France convicts Rwandan national for genocide, other States should follow its example
An op-ed by Sandra Delval
The District Court of Bobigny (France) upheld a guilty verdict against Pascal Simbikangwa for genocide and crimes against humanity. Beyond the victims’ relief, this outcome must serve as an example to European States that still waver when it comes to investing in the fight against impunity.
Pascal Simbikangwa was sentenced on appeal to a 25 years sentence for his participation in the Rwandan genocide of 1994. This trial, based on extraterritorial jurisdiction and held in the presence of the defendant, is the first of its kind in France.
It is also the first case sent to the Criminal Chamber by the Unit on Crimes Against Humanity and War Crimes of the District Court of Paris. The Unit was created in January 2012 with the aim of hastening the handling of cases dealing with international crimes.
Pascal Simbikangwa, a former soldier and employee of the Rwandan Directorate of Military Intelligence in 1994, took refuge in Mayotte where he was arrested for a misdemeanor in 2009. After a four-years investigation, he was sent to the District Court of Paris and tried from February to March 2014.
He was found guilty of actively engaging in the deadly campaigns at Kigali’s roadblocks during the genocide, by providing weapons to the vigilante in his neighborhood and to the Interahamwe militia. He also gave them instructions to slaughter on the spot all Tutsis who approached the roadblocks. Although the defendant appealed the verdict, it was eventually upheld by the Appellate Court.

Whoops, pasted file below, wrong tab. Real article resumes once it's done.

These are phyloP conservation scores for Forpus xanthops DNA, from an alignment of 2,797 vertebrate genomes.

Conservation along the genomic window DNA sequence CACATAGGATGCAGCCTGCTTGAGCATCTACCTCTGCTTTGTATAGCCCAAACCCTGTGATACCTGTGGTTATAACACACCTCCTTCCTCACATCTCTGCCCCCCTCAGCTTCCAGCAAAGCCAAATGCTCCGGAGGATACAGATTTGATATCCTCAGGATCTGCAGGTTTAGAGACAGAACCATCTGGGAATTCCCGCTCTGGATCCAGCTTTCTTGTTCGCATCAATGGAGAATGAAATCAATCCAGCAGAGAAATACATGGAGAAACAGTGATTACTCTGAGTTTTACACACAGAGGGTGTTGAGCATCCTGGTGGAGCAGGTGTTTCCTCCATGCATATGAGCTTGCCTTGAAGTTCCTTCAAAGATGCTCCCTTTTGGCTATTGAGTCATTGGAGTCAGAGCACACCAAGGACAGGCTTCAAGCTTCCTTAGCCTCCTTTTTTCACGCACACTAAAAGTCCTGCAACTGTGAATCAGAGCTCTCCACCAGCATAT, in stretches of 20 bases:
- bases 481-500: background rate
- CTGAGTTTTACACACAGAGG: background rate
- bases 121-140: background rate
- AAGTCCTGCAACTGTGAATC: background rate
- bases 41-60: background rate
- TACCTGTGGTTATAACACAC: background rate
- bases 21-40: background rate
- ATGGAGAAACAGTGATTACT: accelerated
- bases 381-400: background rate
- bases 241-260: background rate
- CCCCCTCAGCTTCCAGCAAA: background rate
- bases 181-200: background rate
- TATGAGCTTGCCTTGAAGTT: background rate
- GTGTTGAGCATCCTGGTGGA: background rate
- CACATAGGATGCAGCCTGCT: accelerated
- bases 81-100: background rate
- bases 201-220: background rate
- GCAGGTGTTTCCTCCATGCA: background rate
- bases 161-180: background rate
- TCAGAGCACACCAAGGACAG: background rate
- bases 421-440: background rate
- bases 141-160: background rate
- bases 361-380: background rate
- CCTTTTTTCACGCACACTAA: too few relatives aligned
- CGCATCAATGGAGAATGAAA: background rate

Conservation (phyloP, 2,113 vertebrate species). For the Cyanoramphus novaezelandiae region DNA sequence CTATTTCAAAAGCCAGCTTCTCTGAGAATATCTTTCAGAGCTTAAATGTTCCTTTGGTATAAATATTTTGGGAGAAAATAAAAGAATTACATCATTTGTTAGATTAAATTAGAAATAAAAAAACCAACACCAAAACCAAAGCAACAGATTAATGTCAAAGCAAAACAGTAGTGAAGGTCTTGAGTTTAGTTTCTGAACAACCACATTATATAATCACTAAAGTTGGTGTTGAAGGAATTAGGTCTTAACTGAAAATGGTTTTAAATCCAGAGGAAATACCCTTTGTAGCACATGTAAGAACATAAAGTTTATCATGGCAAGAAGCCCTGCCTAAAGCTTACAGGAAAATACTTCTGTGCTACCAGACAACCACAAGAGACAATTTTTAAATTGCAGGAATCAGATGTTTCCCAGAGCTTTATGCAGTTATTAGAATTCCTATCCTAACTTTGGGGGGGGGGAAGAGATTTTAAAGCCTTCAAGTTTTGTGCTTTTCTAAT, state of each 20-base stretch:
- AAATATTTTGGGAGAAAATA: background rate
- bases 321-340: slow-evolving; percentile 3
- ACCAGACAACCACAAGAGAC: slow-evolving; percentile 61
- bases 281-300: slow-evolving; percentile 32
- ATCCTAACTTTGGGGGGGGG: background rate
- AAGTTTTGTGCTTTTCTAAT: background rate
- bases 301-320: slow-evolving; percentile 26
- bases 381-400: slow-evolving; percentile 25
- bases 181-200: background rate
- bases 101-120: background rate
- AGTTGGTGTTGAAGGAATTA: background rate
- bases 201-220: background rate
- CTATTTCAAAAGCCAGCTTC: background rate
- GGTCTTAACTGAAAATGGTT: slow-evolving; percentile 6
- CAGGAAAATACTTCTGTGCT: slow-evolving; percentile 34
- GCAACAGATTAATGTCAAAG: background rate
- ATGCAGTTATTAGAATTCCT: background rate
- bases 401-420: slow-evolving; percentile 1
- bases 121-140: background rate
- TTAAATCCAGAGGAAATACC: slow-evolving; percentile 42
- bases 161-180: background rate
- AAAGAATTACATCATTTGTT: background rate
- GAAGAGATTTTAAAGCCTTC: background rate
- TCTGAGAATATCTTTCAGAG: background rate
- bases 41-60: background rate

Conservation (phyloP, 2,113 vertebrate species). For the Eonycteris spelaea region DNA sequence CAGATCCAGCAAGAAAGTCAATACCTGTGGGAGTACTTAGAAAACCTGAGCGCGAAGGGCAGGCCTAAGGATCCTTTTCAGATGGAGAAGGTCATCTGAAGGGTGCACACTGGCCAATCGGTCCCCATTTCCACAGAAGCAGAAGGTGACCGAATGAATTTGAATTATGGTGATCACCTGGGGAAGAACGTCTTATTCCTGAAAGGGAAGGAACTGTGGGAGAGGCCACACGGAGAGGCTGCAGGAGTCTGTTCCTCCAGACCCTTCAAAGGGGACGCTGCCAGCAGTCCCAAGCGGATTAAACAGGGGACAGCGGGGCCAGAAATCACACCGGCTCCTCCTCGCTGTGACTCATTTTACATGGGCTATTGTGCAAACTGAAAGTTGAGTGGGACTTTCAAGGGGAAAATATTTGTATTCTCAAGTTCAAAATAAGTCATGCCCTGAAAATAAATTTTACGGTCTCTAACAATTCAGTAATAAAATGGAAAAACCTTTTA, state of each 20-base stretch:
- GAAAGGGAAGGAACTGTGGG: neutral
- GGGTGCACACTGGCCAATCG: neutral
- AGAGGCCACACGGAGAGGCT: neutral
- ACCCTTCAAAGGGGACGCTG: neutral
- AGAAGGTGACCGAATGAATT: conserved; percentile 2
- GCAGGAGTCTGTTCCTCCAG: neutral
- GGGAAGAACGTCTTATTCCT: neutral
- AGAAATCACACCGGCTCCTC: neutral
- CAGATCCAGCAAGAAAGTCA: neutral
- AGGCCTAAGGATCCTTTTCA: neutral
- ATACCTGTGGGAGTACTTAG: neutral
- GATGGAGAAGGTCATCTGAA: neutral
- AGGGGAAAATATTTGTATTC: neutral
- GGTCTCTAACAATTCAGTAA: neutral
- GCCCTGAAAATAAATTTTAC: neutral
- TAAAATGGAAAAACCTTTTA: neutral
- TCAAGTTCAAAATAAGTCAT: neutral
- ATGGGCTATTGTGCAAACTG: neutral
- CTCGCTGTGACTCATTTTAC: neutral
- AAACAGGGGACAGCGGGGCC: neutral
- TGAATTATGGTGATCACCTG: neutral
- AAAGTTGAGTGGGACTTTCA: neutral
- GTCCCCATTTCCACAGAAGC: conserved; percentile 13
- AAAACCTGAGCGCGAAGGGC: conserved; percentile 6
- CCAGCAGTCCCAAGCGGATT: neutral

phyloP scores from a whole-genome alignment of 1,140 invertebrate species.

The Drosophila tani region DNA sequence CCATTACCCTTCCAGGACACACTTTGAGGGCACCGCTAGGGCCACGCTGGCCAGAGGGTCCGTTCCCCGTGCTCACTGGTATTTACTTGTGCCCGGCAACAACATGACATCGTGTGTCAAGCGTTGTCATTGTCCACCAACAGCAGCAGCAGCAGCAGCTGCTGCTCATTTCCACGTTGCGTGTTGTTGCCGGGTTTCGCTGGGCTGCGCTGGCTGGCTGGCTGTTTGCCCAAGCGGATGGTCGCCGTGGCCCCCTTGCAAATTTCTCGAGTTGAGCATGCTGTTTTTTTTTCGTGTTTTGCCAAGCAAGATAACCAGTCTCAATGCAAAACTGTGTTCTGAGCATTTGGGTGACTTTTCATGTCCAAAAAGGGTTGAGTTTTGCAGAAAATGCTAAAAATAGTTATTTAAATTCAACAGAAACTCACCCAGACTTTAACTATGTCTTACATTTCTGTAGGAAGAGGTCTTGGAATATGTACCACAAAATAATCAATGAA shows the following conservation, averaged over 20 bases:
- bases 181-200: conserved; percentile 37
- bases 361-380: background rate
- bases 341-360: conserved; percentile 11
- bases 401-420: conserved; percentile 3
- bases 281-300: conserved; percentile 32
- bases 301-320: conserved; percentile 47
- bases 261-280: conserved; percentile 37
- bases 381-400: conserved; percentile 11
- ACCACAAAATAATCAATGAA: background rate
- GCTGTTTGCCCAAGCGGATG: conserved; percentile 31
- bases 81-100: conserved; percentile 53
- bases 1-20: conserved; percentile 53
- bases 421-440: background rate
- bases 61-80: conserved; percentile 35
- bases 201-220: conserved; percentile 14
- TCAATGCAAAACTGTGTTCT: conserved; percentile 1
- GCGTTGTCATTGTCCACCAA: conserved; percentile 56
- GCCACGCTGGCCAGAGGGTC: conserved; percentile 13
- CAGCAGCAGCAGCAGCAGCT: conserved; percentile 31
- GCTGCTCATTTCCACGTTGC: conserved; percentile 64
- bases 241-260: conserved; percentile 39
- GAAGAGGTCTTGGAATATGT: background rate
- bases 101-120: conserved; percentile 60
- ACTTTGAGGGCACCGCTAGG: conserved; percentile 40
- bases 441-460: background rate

France sets an example
The case can now proceed to its likely final stage. With the litigation of similar cases, France has lived up to its commitments in the flight against impunity. So far, only cases arising from the Rwandan genocide have reached the trial stage in the judicial process. Although most of the cases dealt with by the Unit on Crimes Against Humanity and War Crimes are linked to these events, the growing number of conflicts could increase the scope of its activities, as corroborated by the cases from diverse geographical locations currently under examination by the Unit.
The Simbikangwa case also demonstrates that extraterritorial jurisdiction does not present insurmountable hurdles. The difficulties arise when the courts ruling on the cases have little to no knowledge of the context of the crimes, given that they were committed in another State. Over fifty witnesses and experts were called to testify at the box on Rwanda’s political and historical context, the personality of the defendant, his professional experience, his links to former President Habyarimana, his role in the media, his relations with the Interahamwe militia and on the acts deemed complicit with crimes against humanity and genocide. These testimonies have supplied the jury with all the necessary information to put M. Simbikangwa’s actions into context.
The end of this case is a victory for the victims who demand that their persecutors who have taken refuge in Europe be brought to justice. Many of them still enjoy total impunity.
 Extraterritorial jurisdiction enabled the French court to rule on crimes committed abroad, by and against foreign nationals, as justified by the extreme gravity of the crimes at hand. These crimes were so heinous, that they are prejudicial to the international community as a whole.